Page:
UPDATE: The University of Louisville told WDRB this morning that the NCAA reached out to the university to offer a travel waiver to men's players to travel to the women's game. The offer came too late, however, to alter travel plans for the players, who are set to arrive back in Louisville early Tuesday afternoon. Coaches will not travel with the players. They are en route to the women's national championship game in New Orleans, along with many senior administrators.
ATLANTA (WDRB) -- The University of Louisville men's basketball players wanted to travel to New Orleans to watch the women's team play for a national championship on Tuesday.
Several players are frequent attendees of women's games, particularly Gorgui Dieng and Russ Smith.
The teams have been having watch parties for the other's games. U of L men's coach Rick Pitino plans to go to the women's game, and texts back and forth with women's coach Jeff Walz often.
After winning a national championship on Monday night, the U of L men's players asked coaches if they could attend the women's game in New Orleans.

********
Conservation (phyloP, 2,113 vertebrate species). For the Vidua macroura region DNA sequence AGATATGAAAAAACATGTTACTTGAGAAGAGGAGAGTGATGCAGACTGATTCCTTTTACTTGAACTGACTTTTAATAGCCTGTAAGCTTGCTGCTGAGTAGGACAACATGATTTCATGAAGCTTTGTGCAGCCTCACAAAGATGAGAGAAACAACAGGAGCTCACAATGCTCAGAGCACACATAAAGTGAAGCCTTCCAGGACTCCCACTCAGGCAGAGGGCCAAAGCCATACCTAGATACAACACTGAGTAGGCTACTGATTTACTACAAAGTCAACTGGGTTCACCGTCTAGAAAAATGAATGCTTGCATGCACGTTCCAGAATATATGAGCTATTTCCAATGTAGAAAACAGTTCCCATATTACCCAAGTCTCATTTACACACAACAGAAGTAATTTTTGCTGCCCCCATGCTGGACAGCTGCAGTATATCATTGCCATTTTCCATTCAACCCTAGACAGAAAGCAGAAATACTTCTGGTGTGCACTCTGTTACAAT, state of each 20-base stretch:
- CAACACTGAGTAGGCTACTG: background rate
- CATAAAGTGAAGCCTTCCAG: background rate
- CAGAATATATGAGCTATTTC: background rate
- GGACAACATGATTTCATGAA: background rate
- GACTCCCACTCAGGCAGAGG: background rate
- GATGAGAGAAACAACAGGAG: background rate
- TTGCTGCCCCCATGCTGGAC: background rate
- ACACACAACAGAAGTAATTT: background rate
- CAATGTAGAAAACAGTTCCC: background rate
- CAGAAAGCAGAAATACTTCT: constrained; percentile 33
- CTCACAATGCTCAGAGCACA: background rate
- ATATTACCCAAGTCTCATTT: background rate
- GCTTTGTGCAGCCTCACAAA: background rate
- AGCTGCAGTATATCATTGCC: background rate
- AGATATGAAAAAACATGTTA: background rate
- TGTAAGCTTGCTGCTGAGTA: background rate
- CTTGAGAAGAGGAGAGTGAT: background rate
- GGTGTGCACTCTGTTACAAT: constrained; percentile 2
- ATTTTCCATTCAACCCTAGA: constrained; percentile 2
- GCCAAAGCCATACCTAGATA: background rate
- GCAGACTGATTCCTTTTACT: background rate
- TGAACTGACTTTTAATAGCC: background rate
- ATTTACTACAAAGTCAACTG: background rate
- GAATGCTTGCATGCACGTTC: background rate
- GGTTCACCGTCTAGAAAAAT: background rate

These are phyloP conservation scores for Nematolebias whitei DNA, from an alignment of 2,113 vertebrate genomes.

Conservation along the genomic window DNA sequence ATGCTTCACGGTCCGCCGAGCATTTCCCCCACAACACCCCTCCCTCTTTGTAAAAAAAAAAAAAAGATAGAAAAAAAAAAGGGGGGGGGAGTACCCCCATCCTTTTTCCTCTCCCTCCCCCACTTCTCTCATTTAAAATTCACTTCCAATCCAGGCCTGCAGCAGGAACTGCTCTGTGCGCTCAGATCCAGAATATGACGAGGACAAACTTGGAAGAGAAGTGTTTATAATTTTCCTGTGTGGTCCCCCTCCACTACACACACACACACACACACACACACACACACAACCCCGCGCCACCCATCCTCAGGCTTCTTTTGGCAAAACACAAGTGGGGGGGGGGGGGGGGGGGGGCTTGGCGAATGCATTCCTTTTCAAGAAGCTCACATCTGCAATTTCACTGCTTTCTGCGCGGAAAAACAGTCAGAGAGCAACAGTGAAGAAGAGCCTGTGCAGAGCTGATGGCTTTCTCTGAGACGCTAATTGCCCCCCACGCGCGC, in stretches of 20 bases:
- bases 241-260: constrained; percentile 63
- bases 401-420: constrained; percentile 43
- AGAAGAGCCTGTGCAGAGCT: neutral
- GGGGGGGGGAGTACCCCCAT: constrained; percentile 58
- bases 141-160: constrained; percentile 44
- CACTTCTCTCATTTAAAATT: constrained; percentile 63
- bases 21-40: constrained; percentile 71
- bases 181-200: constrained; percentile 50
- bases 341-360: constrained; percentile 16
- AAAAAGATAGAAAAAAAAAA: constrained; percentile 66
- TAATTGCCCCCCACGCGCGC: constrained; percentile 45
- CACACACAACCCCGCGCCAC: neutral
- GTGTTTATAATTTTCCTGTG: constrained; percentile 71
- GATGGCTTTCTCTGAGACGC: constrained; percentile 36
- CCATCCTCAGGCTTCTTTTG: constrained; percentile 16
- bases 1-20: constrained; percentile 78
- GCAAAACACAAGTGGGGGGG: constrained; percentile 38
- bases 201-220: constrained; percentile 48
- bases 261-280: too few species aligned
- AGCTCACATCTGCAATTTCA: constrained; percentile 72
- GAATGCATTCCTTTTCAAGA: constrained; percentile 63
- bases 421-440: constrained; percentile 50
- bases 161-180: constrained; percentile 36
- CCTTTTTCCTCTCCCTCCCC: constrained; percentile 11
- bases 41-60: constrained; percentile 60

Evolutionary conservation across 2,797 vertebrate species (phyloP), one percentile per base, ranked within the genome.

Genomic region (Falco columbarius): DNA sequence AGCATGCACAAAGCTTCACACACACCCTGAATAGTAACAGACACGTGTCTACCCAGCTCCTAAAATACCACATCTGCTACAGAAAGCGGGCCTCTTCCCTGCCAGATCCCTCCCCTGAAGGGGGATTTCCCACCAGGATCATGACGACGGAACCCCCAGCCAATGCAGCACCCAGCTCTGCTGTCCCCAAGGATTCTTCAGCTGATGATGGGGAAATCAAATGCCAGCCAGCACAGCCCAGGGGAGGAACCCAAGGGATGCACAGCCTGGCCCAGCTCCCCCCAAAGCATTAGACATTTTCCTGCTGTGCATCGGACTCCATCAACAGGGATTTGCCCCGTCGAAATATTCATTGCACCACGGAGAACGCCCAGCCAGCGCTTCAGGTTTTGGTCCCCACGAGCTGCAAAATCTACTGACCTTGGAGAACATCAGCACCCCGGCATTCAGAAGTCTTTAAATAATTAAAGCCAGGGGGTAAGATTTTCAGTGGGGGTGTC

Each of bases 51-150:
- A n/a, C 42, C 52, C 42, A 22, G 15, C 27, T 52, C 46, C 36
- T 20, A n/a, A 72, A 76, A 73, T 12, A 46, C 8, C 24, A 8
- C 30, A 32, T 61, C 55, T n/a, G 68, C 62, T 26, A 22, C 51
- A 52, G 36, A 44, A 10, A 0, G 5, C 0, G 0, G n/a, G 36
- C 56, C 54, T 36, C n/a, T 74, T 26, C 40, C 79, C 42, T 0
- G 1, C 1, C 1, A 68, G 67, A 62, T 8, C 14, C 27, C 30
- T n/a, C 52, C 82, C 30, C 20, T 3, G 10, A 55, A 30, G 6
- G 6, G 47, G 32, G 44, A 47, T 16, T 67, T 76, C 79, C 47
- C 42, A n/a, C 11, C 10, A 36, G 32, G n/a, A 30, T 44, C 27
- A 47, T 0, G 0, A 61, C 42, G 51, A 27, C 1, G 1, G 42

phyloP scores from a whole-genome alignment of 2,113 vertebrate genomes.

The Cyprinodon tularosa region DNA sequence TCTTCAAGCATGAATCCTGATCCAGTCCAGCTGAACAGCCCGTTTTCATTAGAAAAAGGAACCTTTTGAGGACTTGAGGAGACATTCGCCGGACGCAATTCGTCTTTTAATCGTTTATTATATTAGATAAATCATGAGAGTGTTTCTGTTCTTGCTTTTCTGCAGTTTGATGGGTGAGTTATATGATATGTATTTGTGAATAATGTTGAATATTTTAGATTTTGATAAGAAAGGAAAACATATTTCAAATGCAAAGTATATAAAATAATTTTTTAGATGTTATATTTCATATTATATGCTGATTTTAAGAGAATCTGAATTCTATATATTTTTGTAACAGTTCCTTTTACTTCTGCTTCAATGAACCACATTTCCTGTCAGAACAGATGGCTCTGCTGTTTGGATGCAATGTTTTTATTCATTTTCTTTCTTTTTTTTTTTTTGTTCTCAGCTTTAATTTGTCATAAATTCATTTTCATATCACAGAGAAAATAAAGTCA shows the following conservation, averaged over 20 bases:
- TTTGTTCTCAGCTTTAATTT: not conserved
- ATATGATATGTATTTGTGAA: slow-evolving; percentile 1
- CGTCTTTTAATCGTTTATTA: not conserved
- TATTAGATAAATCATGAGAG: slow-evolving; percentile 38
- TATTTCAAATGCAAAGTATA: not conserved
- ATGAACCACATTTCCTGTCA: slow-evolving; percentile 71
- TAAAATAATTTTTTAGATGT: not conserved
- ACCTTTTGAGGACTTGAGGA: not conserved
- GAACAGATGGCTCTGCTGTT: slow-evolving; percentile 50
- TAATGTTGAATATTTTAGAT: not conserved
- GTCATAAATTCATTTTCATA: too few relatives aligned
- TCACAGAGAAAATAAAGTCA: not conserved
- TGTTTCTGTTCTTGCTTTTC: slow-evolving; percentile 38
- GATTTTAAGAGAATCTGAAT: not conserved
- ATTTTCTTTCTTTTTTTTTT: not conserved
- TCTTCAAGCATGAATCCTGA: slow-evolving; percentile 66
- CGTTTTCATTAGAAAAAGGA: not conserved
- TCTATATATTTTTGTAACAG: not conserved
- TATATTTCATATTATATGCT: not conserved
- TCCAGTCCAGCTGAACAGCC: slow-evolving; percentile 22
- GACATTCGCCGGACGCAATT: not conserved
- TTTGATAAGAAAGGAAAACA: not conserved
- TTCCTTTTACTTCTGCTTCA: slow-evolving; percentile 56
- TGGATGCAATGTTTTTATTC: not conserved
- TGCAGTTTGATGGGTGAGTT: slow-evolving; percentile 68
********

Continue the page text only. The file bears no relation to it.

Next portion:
"Our players asked," U of L coach Rick Pitino said. "And we asked the NCAA, but they said no. Apparently it would be an NCAA violation. They said it would be an extra benefit to the players."
So U of L's players will return to campus. And the NCAA misses an opportunity to show a positive -- men's and women's sports, supporting each other.
It's hard to see where U of L would gain a competitive advantage. NCAA officials have yet to respond to an email asking for comment.
And as someone who has tried to get explanations from NCAA officials on various matters this weekend, I doubt whether they can offer a coherent one anyway.
The NCAA likes to talk a good game about women's sports. Compare the infrastructure of the men's and women's Final Fours and you'll find it's just that. Talk.
U of L's men's players cannot logistically make the game in New Orleans on their own. Between their NCAA-arranged flight home to Louisville, buying their own tickets and turning around on another flight to New Orleans, there's no chance.
The NCAA had a chance to use this unusual circumstance to show support among men's and women's athletics.